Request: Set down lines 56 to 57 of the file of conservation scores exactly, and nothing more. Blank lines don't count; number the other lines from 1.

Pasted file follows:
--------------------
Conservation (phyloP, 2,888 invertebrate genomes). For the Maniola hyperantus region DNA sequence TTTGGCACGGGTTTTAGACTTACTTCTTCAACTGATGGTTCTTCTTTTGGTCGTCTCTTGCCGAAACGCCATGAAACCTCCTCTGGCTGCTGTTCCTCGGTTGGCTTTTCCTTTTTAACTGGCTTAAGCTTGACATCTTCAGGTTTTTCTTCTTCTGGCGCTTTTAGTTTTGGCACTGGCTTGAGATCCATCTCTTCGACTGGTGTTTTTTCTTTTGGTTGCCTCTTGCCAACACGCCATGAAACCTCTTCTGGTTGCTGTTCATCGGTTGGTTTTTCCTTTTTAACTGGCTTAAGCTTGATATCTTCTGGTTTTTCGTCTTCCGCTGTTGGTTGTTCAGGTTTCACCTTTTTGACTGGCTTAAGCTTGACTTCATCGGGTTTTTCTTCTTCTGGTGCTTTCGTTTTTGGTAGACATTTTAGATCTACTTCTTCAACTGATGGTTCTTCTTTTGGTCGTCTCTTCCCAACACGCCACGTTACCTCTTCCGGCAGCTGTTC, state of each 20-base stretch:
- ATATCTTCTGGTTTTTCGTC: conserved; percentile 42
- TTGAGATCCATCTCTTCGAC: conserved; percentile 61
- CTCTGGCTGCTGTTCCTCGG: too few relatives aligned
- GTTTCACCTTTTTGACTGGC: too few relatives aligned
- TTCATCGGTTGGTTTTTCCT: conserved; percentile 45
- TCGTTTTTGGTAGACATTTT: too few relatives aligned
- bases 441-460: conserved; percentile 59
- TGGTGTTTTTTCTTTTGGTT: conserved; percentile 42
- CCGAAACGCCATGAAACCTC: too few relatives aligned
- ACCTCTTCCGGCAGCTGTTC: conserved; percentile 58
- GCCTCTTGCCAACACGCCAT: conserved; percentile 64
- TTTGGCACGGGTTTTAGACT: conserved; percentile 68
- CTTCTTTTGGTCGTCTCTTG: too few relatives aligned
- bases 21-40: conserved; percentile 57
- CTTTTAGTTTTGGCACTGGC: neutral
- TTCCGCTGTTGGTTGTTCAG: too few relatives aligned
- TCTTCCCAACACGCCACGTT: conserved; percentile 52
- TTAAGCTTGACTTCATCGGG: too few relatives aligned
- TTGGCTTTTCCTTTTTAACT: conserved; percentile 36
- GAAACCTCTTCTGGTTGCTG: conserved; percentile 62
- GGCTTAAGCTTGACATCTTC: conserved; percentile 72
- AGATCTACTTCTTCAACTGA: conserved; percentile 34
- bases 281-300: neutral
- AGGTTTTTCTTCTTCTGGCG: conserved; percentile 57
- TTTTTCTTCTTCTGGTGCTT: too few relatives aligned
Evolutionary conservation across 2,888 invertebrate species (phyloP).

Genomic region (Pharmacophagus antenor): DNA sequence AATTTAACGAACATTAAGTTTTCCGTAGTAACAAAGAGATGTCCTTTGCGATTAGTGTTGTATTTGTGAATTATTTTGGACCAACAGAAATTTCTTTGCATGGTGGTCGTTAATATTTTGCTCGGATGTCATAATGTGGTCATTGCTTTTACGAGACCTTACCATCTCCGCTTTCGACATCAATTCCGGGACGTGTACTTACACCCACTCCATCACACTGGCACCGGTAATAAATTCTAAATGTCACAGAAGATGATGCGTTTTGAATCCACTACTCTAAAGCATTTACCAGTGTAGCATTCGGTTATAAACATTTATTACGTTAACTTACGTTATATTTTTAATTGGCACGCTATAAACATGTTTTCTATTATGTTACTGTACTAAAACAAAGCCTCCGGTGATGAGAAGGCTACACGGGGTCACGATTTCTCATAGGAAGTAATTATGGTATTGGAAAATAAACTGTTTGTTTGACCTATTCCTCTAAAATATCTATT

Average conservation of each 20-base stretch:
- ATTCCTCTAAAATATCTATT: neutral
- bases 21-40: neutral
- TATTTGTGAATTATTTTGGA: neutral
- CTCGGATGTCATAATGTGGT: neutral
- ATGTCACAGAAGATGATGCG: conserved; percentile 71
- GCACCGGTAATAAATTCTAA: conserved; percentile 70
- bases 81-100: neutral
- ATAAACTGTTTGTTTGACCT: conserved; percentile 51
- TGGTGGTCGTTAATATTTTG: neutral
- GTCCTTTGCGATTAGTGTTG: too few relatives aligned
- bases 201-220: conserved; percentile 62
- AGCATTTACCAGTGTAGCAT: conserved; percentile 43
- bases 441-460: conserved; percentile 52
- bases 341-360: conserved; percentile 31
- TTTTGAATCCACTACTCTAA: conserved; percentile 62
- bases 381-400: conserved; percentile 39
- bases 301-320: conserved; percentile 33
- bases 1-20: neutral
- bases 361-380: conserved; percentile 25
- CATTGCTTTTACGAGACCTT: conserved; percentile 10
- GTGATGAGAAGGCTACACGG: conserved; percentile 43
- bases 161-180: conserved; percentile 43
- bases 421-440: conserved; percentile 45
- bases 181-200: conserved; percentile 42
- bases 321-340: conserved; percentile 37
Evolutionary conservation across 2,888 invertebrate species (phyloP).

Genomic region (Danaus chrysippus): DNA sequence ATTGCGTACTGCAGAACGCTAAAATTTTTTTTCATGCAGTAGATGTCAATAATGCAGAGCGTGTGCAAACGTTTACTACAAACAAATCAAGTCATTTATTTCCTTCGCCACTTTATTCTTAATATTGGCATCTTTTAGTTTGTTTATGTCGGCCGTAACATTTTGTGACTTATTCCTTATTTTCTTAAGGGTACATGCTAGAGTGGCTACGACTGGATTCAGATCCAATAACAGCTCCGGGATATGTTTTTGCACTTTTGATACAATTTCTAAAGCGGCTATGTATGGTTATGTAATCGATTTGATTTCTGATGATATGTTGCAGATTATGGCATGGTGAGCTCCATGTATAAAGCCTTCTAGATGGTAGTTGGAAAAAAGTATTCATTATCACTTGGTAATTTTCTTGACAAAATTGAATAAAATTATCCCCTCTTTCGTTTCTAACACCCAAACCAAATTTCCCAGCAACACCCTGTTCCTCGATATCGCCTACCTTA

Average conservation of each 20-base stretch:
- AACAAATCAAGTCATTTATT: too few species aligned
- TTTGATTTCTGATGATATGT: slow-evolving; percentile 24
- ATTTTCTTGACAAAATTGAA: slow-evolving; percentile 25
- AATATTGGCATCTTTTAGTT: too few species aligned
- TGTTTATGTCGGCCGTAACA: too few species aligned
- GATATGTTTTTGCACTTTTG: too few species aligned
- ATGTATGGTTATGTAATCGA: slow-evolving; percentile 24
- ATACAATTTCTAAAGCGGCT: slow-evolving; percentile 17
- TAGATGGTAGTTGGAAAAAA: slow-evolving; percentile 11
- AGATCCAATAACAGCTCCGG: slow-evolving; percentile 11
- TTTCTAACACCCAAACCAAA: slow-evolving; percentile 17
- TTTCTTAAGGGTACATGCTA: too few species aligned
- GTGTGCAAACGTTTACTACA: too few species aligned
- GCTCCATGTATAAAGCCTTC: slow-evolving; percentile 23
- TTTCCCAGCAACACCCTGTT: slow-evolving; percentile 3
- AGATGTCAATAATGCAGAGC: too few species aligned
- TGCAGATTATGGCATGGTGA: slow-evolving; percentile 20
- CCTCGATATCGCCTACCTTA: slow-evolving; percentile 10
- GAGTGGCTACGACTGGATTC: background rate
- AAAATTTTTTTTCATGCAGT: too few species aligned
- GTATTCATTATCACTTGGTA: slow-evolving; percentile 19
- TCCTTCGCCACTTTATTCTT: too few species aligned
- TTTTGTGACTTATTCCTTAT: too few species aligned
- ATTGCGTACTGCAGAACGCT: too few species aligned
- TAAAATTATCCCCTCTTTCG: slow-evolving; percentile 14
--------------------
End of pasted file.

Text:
Genomic region (Danaus chrysippus): DNA sequence ATTGCGTACTGCAGAACGCTAAAATTTTTTTTCATGCAGTAGATGTCAATAATGCAGAGCGTGTGCAAACGTTTACTACAAACAAATCAAGTCATTTATTTCCTTCGCCACTTTATTCTTAATATTGGCATCTTTTAGTTTGTTTATGTCGGCCGTAACATTTTGTGACTTATTCCTTATTTTCTTAAGGGTACATGCTAGAGTGGCTACGACTGGATTCAGATCCAATAACAGCTCCGGGATATGTTTTTGCACTTTTGATACAATTTCTAAAGCGGCTATGTATGGTTATGTAATCGATTTGATTTCTGATGATATGTTGCAGATTATGGCATGGTGAGCTCCATGTATAAAGCCTTCTAGATGGTAGTTGGAAAAAAGTATTCATTATCACTTGGTAATTTTCTTGACAAAATTGAATAAAATTATCCCCTCTTTCGTTTCTAACACCCAAACCAAATTTCCCAGCAACACCCTGTTCCTCGATATCGCCTACCTTA

Average conservation of each 20-base stretch: